McArdle v. AT&T Mobility LLC et al

Filing 124

ORDER by Judge Claudia Wilken DENYING 114 Defendants' Motion for Leave to File a Motion for Reconsideration; DENYING 118 Defendants' Motion to Stay (cwlc2, COURT STAFF) (Filed on 5/10/2010)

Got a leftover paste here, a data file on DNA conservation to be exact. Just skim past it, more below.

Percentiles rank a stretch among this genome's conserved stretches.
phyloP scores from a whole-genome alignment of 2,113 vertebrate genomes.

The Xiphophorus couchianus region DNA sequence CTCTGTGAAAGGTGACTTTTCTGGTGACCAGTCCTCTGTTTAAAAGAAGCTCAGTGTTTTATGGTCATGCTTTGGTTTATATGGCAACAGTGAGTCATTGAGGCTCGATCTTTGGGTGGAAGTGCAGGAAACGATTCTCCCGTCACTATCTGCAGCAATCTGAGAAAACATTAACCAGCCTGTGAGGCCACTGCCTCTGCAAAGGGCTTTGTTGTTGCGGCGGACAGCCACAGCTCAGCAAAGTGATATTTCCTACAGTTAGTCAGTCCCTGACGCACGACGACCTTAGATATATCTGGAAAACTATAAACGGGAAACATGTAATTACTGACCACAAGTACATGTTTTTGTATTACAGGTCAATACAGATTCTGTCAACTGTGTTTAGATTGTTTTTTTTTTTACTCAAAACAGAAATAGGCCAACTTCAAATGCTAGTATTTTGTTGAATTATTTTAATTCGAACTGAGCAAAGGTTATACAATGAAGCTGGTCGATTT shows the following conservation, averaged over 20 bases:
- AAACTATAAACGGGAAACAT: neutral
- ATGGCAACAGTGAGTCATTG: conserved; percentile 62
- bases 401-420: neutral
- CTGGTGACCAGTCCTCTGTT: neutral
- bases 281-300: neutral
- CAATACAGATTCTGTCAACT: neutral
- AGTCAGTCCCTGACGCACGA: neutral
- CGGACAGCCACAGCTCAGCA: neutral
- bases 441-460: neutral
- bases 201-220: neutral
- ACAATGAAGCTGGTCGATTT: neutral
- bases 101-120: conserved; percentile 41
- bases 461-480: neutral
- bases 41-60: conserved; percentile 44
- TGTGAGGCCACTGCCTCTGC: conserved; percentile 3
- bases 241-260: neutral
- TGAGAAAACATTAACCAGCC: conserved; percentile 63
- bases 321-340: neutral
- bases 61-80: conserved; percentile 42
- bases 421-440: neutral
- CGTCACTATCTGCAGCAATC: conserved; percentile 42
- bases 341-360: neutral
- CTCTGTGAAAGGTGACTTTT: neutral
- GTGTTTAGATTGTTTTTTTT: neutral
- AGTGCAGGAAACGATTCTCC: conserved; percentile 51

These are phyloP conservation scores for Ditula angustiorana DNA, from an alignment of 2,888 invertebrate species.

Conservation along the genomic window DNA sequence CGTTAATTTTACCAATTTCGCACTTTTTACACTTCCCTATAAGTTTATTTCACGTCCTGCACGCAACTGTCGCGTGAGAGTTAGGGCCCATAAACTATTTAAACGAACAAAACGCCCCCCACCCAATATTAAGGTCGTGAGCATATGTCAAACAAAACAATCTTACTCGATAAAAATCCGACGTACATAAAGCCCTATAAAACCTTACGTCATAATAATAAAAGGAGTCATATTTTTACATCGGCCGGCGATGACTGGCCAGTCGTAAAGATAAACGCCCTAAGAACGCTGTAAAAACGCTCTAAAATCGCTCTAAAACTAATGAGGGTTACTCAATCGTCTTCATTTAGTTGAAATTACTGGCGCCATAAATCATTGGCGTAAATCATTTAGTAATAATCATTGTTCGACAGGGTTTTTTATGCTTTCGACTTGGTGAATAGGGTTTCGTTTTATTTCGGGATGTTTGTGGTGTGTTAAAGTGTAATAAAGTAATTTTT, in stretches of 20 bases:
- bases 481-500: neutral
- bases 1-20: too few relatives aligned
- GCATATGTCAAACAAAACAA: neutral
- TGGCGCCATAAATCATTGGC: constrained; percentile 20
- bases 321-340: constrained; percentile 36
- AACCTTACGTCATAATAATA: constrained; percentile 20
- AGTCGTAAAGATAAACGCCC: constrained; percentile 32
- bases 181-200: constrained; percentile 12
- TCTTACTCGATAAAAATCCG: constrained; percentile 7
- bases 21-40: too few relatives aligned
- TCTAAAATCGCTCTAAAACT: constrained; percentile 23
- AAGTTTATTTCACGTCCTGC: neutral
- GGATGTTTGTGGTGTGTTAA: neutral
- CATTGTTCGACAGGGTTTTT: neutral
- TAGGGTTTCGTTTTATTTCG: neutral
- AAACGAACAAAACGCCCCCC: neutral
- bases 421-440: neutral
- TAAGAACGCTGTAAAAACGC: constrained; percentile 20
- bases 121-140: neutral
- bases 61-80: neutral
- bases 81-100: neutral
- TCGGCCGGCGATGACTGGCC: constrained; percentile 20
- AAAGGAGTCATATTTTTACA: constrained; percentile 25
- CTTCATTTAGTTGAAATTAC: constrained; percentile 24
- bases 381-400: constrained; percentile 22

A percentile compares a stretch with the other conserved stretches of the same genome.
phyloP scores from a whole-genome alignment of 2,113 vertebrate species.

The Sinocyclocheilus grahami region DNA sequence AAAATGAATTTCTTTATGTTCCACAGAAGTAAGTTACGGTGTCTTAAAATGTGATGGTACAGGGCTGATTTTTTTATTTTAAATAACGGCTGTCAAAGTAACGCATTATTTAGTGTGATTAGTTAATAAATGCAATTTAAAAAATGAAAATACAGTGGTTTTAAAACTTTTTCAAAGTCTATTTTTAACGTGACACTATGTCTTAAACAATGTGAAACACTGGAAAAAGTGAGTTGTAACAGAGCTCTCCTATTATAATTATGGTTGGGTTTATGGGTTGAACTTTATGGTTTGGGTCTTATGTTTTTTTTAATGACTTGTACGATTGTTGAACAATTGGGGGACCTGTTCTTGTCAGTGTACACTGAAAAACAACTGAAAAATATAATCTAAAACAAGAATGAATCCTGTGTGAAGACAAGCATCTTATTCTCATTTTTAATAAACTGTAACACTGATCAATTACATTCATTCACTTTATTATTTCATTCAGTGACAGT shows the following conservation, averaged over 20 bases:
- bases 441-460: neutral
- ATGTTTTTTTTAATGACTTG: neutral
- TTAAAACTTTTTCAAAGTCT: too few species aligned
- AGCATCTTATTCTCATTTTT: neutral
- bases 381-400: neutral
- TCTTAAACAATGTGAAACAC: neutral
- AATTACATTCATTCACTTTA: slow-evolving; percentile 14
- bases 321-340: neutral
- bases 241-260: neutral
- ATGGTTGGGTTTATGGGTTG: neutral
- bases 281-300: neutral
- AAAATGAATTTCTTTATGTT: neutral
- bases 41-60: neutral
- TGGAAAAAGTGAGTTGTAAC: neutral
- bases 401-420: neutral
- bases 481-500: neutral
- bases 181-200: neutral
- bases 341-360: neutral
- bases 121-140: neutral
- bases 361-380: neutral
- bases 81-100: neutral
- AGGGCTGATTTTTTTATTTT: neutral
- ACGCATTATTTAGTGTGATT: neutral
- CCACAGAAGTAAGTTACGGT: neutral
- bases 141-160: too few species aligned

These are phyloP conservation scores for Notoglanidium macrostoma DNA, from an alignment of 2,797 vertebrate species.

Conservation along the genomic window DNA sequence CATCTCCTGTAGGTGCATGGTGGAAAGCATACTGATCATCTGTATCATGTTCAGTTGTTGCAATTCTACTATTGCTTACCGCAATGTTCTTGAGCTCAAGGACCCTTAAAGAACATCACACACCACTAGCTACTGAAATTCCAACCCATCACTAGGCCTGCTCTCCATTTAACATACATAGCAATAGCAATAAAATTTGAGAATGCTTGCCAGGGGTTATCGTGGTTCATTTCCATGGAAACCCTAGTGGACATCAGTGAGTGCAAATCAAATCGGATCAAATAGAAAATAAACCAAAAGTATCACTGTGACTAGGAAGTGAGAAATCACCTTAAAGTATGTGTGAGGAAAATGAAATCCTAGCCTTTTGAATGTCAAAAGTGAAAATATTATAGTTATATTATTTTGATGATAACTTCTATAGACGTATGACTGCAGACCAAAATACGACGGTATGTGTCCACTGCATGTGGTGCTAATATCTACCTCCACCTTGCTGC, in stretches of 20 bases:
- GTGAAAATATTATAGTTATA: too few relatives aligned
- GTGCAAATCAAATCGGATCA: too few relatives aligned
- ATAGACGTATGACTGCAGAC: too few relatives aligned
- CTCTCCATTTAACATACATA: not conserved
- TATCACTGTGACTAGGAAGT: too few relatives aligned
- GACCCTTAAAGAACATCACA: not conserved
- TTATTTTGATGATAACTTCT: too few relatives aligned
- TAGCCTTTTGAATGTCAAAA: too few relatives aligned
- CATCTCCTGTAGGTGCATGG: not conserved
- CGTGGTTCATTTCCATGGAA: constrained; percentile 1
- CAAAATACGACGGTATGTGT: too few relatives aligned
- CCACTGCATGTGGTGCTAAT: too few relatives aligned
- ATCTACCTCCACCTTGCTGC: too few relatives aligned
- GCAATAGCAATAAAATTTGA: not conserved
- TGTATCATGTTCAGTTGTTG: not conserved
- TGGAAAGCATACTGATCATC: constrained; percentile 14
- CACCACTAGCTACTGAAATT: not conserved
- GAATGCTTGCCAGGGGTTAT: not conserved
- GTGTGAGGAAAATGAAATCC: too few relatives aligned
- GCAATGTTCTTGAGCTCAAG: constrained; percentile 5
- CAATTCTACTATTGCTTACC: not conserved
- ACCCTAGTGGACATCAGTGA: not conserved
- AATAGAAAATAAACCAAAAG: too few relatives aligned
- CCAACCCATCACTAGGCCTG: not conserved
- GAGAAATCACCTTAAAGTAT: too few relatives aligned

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1 2 3 4 5 6 7 8 9 10 United States District Court For the Northern District of California 11 12 13 14 15 16 17 18 19 20 21 22 23 24 25 26 27 28 v. AT&T MOBILITY LLC; NEW CINGULAR WIRELESS PCS LLC; and NEW CINGULAR WIRELESS SERVICES, INC., Defendants. / STEVEN MCARDLE, an individual, on behalf of himself, the general public and those similarly situated, Plaintiff, No. C 09-1117 CW ORDER DENYING DEFENDANTS' MOTION FOR LEAVE TO FILE A MOTION FOR RECONSIDERATION AND MOTION TO STAY CLASS CERTIFICATION BRIEFING (Docket Nos. 114 and 118) IN THE UNITED STATES DISTRICT COURT FOR THE NORTHERN DISTRICT OF CALIFORNIA In this action, Plaintiff Steven McArdle claims that Defendants AT&T Mobility LLC, et al., charge their customers international roaming fees without providing adequate disclosure. In July, 2009, Defendants moved to compel arbitration pursuant to Plaintiff's subscriber agreement. The Court denied Defendants' motion, concluding that the agreement's prohibition on class arbitration is unconscionable. Because the prohibition is not severable from the rest of the arbitration provision, the Court deemed the entire provision unenforceable. Defendants appealed and The Court denied moved to stay this action pending their appeal. Defendants' motion to stay. Defendants now move for leave to file a motion to reconsider the Court's order denying their motion to stay. In addition, Defendants move to stay briefing on Plaintiff's motion for class certification pending the Court's decision on their motion for 1 2 3 4 5 6 7 8 9 10 United States District Court For the Northern District of California 11 12 13 14 15 16 17 18 19 20 21 22 23 24 25 26 27 28 leave. Defendants' opposition to the class certification motion is due May 14, 2010. Under Civil L.R. 7-9, a party may ask a court to reconsider an interlocutory order if the party can show: (1) That at the time of the motion for leave, a material difference in fact or law exists from that which was presented to the Court before entry of the interlocutory order for which reconsideration is sought. The party also must show that in the exercise of reasonable diligence the party applying for reconsideration did not know such fact or law at the time of the interlocutory order; or (2) The emergence of new material facts or a change of law occurring after the time of such order; or (3) A manifest failure by the Court to consider material facts or dispositive legal arguments which were presented to the Court before such interlocutory order. Defendants argue that the Supreme Court's recent decision in Stolt-Nielsen S.A. v. AnimalFeeds International Corp., ___ U.S. ___, 2010 WL 1655826, is a change of law that warrants granting their motion for leave. There, an arbitration panel imposed class arbitration on the parties, even though their agreement to arbitrate had been "silent" on the issue. Id. at *4. The Court held the panel's decision in error, stating that the panel's "conclusion is fundamentally at war with the foundational FAA principle that arbitration is a matter of consent." Id. at *13. Although an arbitrator may presume implicit authorization "to adopt such procedures as are necessary to give effect to the parties' agreement," class-action arbitration is not among them. Id. "This is so because class-action arbitration changes the nature of arbitration to such a degree that it cannot be presumed the parties consented to it by simply agreeing to submit their disputes to an arbitrator." Id. 2 1 2 3 4 5 6 7 8 9 10 United States District Court For the Northern District of California 11 12 13 14 15 16 17 18 19 20 21 22 23 24 25 26 27 28 Defendants assert that Stolt-Nielsen creates a substantial question as to whether the "FAA would preempt any holding that California law precludes enforcement of McArdle's agreement to arbitrate his disputes with" them on an individual basis. Leave at 4. The Court disagrees. Mot. for The issue presented in Stolt- Nielsen was "whether imposing class arbitration on parties whose arbitration clauses are `silent' on that issue is consistent with the Federal Arbitration Act (FAA)." 2010 WL 1655826, at *4. The Supreme Court did not address FAA preemption. Nor did it overrule its precedent upon which the Ninth Circuit relied in Shroyer v. New Cingular Wireless Services, Inc., which held that California law on unconscionability could render an arbitration clause unenforceable, 498 F.3d 976, 986-87 (9th Cir. 2007).1 Stolt-Nielsen is distinguishable both on the facts and the law and, therefore, does not require this Court to reconsider its order on Defendants' motion to stay this action pending their appeal. Defendants also cite the Supreme Court's action in American Express Co. v. Italian Colors Restaurant, in which the Court granted the petition for certiorari, summarily vacated the judgment of the Second Circuit and remanded the case for further consideration in light of Stolt-Nielsen. 1740528 (Mem.). ___ U.S. ___, 2010 WL In the underlying case, In re American Express Merchants' Litigation, the Second Circuit held unenforceable a class action waiver in an arbitration agreement because "to do so The Ninth Circuit recently control on this point. Laster v. (9th Cir. 2009). Defendants have in Laster, upon which they expect 24. 1 held that Shroyer continues to AT&T Mobility LLC, 584 F.3d 849 filed a petition for certiorari the Supreme Court to rule on May 3 1 2 3 4 5 6 7 8 9 10 United States District Court For the Northern District of California 11 12 13 14 15 16 17 18 19 20 21 22 23 24 25 26 27 28 would grant Amex de facto immunity from antitrust liability by removing the plaintiffs' only reasonably feasible means of recovery." 554 F.3d 300, 320 (2d Cir. 2009). It is true that the action taken in Italian Colors reveals "a reasonable probability that the decision below rests upon a premise that the lower court would reject if given the opportunity for further consideration" and "such a redetermination may determine the ultimate outcome of the litigation." Lawrence v. Chater, 516 U.S. 163, 167 (1996). However, like Stolt-Nielsen, Italian Colors did not address preemption of state law providing generally applicable contract defenses. Indeed, the Second Circuit expressly disavowed reliance on a finding of unconscionability, stating that it relied "on a vindication of statutory rights analysis." F.3d at 320. In re Am. Express, 554 Although Stolt-Nielsen may raise a substantial question as to whether such an analysis remains viable when considering the enforceability of class action waivers in arbitration agreements, it does not inexorably follow that the application of state contract defenses is equally in doubt. Accordingly, the Court DENIES Defendants' motion for leave to file a motion to reconsider. (Docket No. 114.) Because the Court has resolved Defendants' motion for leave, Defendants' motion to stay class certification briefing is DENIED as moot. 118.) (Docket No. Defendants' opposition to Plaintiff's motion for class certification is due May 14, 2010. IT IS SO ORDERED. Dated: May 10, 2010 CLAUDIA WILKEN United States District Judge 4